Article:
Sunday, April 6, 2008

My New Stead

I picked up a sweet new road bike on March 1 and have since been on about 3 rides of 20+ miles and several shorter ones. The weather is finally turning nice for riding. I logged about 23 miles today and did not have to don base layers as I did a week ago, when this picture was taken. (Click it to see the components and other details up close, including my winter beer gut. I obviously didn't ski hard enough this season to keep it in check.)

The bike, a 2006 Giant TCR C1 (I saved a bunch since it was a closeout), has a full carbon fiber frame and is really lightweight and smooth, especially compared to the old steel Raleigh on which I plied the roads and paved trails for almost 24 years! That was a gift from my parents for my 13th birthday and it served me well. (It still has a place in the garage as a commuter or to ride to the park with the kids.) But since I got hooked on the fast-growing sport of triathlon last year, it was high time to get something more modern and competitive. The Giant is less than 2/3 the weight of the old Raleigh, which makes accelerating a lot less effort than before. It probably helps with climbing, though I haven't really done any of that yet (save the freeway overpasses). I'll have to visit mom and dad in rolling west St. Louis County with the bike soon.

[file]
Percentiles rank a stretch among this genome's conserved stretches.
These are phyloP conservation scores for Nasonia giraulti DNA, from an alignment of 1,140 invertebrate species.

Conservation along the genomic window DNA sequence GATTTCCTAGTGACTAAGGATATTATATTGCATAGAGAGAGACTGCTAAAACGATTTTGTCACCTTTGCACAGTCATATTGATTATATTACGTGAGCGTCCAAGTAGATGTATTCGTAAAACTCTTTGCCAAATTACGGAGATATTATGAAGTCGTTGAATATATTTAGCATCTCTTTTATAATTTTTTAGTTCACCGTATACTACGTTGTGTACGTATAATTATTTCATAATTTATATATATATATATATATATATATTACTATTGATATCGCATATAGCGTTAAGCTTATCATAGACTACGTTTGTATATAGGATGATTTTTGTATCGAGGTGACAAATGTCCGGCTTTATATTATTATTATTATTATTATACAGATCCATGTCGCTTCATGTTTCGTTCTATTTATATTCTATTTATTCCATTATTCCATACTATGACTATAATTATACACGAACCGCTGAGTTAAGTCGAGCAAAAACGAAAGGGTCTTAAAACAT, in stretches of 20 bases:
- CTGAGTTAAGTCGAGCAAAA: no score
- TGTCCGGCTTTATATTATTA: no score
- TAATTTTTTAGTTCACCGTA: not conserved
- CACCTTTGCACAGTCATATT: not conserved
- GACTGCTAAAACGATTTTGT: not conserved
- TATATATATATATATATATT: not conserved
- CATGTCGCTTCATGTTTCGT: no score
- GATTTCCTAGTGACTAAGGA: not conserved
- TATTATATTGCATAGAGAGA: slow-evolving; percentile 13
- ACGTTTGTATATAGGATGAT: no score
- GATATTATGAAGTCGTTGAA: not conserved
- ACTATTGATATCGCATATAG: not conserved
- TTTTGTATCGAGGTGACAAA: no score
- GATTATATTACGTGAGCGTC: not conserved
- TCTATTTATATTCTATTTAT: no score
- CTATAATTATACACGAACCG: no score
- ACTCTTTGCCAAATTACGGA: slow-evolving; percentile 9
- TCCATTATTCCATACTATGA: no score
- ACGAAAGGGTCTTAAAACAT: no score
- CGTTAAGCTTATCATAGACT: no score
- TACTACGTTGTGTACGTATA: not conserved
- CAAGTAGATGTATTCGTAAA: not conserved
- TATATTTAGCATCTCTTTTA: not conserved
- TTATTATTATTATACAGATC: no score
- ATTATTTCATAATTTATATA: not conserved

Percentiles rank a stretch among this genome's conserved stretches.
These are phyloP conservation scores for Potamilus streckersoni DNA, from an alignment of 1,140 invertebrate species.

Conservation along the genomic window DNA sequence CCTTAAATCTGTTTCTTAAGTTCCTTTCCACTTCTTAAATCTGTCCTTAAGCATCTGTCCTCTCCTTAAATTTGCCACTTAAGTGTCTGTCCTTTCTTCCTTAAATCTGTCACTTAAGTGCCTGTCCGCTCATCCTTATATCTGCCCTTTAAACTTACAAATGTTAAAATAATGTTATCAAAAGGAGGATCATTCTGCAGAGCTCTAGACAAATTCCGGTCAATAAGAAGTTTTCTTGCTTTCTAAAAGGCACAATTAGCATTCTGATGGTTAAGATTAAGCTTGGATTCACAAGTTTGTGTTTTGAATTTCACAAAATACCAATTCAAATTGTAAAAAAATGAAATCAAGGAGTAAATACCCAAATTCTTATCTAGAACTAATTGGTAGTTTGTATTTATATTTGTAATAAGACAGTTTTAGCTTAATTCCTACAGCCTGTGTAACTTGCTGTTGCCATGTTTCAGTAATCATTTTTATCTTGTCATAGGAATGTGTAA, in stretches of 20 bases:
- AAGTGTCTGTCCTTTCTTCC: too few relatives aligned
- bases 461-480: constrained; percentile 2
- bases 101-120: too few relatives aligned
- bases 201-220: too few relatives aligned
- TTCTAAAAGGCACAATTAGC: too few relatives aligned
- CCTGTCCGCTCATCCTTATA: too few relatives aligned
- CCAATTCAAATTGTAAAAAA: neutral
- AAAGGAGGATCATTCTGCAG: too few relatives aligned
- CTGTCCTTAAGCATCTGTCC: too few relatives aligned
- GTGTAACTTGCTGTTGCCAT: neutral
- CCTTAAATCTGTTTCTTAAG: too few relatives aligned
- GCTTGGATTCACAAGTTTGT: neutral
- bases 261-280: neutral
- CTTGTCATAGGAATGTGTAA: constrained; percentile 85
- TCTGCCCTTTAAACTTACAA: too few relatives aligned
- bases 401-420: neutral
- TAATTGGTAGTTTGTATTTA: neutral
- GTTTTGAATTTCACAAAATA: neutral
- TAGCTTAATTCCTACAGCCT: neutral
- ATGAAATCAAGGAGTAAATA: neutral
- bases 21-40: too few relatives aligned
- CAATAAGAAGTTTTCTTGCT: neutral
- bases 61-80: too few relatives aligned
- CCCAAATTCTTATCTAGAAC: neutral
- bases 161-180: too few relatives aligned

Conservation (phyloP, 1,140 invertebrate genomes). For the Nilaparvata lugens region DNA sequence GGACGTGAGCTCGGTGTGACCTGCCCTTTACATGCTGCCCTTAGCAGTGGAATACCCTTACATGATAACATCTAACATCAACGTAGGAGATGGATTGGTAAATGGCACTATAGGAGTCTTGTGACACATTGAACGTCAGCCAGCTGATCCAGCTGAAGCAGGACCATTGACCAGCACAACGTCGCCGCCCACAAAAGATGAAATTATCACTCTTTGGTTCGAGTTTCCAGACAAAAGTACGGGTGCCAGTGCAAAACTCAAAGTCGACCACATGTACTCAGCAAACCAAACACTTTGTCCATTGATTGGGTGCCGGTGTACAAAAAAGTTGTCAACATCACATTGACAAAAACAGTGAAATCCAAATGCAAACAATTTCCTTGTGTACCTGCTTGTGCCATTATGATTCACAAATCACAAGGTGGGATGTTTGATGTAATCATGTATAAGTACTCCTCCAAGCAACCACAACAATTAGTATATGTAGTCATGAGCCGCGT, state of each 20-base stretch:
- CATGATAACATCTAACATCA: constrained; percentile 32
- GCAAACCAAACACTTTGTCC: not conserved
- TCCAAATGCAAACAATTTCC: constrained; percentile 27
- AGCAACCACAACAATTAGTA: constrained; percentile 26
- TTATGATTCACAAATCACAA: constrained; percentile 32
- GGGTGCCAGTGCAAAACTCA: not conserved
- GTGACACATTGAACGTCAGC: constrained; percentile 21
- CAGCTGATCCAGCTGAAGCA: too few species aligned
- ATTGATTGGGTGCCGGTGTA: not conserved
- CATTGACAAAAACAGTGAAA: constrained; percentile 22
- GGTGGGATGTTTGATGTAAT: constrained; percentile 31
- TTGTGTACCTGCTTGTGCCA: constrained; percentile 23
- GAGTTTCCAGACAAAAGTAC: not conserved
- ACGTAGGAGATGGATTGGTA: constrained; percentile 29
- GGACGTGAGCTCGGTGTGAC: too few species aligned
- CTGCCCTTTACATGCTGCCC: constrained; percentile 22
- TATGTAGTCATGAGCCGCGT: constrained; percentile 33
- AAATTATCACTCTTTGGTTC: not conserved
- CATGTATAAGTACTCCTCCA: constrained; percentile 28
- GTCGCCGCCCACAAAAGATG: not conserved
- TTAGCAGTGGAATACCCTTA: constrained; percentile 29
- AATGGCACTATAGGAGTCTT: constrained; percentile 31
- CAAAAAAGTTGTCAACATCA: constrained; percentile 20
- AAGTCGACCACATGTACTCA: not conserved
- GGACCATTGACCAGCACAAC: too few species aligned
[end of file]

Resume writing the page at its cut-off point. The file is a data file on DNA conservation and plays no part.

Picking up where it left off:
Also, the Giant is identical to that of my SoCal cousin, Mike. Same model, year, and even frame size. Luckily I have different pedals so we can tell them apart next time we ride together.

Though it is not a triathlon-specific or time-trial bike, I outfitted it with clip-on aerobars, racing pedals, and cleated triathlon shoes (which are easy to slip on, can be worn sockless, and breathe well - important since you are just getting out of the water at the transition onto the bike). A tri/time-trial bike may be my next big cycling purchase in a few years, but this will serve well for years to come as an all-around bike for training, climbing hills, group rides, and whatever else is in store.

I've trained twice with the aerobars and they definitely take some getting used to. They help "cheat the wind" a bit by allowing the rider to take a more aggressive, aerodynamic position, but they make the bike much harder to maneuver, especially in a cross-wind and on the bumpy roads on which I most often find myself. Today I averaged over 20 mph despite 12 mph southerly winds. I don't think I have ever pedaled so fast on a ride longer than about 15 miles, so things are starting to click. With a bit more training, I should be prepared for my first sprint triathlon of the season on June 7. I have a longer international distance race on July 19 which will include about 25 miles in the saddle. I'd like to finish the bike leg in an hour or so. Or at least not too much longer. I have to aim high! A lot will depend on the winds that day.

GPS profiles of a few of my recent rides are captured here.

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